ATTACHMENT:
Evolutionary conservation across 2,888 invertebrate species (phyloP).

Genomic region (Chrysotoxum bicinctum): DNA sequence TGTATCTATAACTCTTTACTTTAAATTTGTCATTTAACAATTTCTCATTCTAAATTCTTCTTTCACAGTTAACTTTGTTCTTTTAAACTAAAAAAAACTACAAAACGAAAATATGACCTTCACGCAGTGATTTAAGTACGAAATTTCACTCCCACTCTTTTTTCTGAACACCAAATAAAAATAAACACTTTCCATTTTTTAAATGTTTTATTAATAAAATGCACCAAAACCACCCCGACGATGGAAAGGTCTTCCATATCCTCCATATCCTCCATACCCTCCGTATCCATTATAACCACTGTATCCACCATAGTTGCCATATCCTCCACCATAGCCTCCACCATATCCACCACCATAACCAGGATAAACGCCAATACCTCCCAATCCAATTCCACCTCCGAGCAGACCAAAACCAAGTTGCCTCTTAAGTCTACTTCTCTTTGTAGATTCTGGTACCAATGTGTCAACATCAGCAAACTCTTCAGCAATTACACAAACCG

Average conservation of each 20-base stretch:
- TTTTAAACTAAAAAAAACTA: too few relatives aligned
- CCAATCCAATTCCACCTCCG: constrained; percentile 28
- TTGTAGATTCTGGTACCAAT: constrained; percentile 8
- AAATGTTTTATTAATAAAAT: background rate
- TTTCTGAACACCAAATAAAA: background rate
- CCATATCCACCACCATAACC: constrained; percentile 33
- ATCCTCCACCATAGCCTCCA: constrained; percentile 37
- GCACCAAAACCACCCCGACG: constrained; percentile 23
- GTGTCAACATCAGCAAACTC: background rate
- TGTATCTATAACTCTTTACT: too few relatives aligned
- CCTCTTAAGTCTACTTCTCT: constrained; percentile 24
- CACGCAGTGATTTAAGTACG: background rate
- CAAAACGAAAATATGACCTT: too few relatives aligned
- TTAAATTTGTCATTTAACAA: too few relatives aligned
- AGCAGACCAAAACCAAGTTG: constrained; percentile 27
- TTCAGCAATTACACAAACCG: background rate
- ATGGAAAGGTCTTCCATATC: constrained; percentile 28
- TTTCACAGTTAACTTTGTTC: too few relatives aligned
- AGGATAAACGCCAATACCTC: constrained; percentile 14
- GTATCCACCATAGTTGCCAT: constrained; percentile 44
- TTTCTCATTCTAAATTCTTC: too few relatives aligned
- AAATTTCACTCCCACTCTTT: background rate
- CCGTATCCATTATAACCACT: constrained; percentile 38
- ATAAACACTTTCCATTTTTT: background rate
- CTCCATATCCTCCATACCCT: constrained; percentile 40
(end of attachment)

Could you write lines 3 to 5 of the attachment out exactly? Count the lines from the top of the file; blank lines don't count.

Average conservation of each 20-base stretch:
- TTTTAAACTAAAAAAAACTA: too few relatives aligned
- CCAATCCAATTCCACCTCCG: constrained; percentile 28